On the train, I get a seat next to a woman saying the rosary, her whispered prayers and the click-click of her beads lulling meinto calm. She kisses the beads and puts them in her bag and pulls out a small Bible covered in black velvet. She kisses that too and turns to her bookmarked page, and begins to read.
In my headphones, I hear Edith Frost singing about homesickness.
“There’s too many cars around here…There’s too many parties.”
I turn the penny over in my pocket, feeling the grit of its patina edging into the whorls of my fingers. My rosary. It doesn’t make everything perfect, but everything’s a little better. It’s enough.
Scene: The Spy family dinner table. AJ has just had some rather nasty oral surgery that involved rather a lot of anesthesia (The anesthesiologist: “We just kept giving him more and we’d think he was asleep and then he’d say something like, ‘My nose itches,’ and we’d say ‘Yes, that’s because we just stuck a tube of oxygen up it.’ And we’d give him another hit.”). We were discussing how some people we know take September 11 off work because they don’t want to be in a different boroughs from their children.
Mr. Spy: Can you imagine if you were having your surgery during September 11?
AJ: [Shakes head gingerly]
Harriet: But there must have been surgeries happening and babies being born.
AJ: I wonder if you got braces and the Apocalypse came, would you have braces forever?
* * * * *
Catholic school and anesthesia: do not mix them lightly!
[The patient is resting comfortably, by the way.]
Do you remember that time when you were a kid, maybe 8, maybe 10, and your parents kissed you goodbye, locked the front door behind them and went to the neighbor’s house for a cup of sugar, a chat, or some mysterious thing called “cocktails,” leaving you home alone? Do you remember that moment where it seems like the bottom has fallen out of the universe just for a minute, where you think,”But what am I supposed to DO?” And then how you realize you know exactly what to do? That’s pretty much been the last three weeks at work for me. Everything’s changed and nothing has changed. It’s an odd combination.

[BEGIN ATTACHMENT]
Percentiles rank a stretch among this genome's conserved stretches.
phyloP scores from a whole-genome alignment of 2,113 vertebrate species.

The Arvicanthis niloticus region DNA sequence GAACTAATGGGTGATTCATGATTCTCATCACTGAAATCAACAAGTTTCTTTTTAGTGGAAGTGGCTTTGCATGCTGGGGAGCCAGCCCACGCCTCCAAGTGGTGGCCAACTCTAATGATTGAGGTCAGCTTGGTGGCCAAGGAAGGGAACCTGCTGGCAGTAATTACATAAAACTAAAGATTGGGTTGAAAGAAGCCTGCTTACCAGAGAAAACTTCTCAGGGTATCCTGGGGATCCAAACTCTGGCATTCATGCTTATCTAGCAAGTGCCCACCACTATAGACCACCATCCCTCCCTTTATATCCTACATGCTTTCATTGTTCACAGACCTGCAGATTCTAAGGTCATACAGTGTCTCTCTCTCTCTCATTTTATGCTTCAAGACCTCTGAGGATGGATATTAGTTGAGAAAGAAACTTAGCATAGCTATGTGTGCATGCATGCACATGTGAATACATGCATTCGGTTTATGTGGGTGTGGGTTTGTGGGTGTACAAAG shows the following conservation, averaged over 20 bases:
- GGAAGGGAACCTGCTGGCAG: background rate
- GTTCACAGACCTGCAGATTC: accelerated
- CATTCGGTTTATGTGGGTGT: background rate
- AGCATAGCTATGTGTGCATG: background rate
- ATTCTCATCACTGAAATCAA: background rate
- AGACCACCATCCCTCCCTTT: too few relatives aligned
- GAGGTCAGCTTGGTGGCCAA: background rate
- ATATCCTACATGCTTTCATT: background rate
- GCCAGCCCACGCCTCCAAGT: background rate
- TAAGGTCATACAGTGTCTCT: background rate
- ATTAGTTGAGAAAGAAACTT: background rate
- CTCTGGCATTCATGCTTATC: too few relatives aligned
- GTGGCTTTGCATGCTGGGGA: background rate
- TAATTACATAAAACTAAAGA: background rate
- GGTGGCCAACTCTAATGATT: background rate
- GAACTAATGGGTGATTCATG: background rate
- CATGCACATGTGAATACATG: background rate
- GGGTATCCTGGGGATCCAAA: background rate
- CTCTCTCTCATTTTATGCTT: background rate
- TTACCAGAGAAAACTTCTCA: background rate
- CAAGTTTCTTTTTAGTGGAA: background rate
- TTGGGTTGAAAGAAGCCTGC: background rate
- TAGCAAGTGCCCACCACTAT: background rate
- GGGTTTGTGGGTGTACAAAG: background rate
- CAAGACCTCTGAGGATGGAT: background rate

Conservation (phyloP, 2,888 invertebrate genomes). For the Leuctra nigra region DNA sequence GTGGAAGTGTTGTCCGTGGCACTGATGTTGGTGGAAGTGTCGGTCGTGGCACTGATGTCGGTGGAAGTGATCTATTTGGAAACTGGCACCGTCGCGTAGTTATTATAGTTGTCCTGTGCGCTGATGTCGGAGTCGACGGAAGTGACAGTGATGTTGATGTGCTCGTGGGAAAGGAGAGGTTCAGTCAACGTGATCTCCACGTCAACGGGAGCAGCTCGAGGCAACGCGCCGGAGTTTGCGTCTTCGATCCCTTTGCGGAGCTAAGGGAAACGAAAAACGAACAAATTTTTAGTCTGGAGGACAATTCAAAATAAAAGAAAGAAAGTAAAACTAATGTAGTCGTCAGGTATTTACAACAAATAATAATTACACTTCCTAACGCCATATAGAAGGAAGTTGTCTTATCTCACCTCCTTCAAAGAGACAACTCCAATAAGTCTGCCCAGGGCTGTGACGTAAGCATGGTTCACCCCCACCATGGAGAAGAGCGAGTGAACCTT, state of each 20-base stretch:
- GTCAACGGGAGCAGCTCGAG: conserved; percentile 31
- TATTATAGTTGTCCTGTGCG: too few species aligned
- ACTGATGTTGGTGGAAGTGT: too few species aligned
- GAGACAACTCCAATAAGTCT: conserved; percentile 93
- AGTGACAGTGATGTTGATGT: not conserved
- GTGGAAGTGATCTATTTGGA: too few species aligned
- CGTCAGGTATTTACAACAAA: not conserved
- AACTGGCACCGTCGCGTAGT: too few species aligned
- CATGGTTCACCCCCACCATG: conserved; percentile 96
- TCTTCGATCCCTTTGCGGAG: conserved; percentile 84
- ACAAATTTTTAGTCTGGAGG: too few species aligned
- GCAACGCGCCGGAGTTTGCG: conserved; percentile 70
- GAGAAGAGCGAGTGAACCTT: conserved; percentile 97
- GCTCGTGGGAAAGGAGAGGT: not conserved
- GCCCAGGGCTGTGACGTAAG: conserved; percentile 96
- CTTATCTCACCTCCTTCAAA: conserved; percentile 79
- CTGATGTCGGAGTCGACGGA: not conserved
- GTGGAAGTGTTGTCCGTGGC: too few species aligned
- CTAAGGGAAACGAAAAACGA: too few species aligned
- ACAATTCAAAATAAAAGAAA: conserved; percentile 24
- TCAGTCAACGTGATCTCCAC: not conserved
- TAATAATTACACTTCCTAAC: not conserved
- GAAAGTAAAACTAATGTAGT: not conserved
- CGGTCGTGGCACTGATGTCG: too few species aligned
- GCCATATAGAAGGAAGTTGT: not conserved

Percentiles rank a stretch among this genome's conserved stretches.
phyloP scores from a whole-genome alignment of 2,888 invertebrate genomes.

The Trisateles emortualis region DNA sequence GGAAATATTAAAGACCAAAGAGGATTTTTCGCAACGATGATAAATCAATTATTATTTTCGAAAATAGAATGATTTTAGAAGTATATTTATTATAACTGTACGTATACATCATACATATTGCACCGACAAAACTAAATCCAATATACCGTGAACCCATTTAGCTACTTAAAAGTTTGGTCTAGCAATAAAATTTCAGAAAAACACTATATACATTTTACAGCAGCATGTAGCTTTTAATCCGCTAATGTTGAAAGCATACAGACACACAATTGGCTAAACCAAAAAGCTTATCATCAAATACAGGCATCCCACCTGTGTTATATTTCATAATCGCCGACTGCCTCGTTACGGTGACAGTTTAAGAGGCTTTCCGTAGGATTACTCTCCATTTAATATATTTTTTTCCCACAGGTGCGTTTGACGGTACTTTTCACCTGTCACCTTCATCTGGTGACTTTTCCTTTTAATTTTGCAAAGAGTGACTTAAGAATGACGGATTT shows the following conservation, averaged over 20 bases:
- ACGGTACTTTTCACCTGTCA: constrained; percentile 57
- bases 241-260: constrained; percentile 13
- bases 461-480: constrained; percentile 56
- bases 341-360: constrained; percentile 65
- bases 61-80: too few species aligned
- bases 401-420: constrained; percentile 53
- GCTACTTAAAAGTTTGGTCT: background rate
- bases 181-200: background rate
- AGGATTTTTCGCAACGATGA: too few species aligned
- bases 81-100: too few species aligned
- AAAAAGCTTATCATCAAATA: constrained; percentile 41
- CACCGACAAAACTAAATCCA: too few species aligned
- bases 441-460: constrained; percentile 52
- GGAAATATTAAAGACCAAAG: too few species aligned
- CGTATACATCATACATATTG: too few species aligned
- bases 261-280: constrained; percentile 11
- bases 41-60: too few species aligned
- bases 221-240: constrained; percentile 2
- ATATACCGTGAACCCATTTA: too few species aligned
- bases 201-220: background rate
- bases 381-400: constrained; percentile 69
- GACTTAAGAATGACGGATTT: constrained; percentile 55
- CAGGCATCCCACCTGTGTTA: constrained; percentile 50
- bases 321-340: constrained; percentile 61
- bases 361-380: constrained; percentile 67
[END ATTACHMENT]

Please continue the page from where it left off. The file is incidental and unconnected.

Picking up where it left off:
My boss is gone for a few months and my other boss is gone for a week. The inmates are running the asylum. But we’re well behaved inmates with an excellent work ethic, so it’s mostly okay, as long as we don’t remember to stop and think, “Do I really know what I’m doing?”
* * * * *
In case you were wondering, Mr. Spy is in the next room playing his third straight cover of The Vertebrats’ “Left in the Dark.” I wasn’t sure who it was (it turned out to be Uncle Tupelo) at first and because I am lazy and didn’t want to walk 12 feet to his computer, which would have involved, you know, standing, I opted to google the song name. The first two hits are 1. Meat Loaf, and 2. Barbra Streisand. They are singing different songs, but it made me desperately want a Streisand-Meat Loaf mega-concert. I am costuming it in my head. And also wondering whether Babs would address him as “Mr. Loaf” or “Meat.”
* * * * *
My second full time job at the moment is navigating high school admission season, which is in full swing. There are spreadsheets involved. And books. And did you know you need tickets to go to school open houses? And sometimes they sell out faster than a Broadway show (although they’re a lot cheaper). Insanity. If the open houses are this hard to get into, what about the schools.
This will take a lot of wine. And maybe a massage or two. And possibly a shrink. Welcome to New York. This seems to be how most people deal with living here.
And how is your September?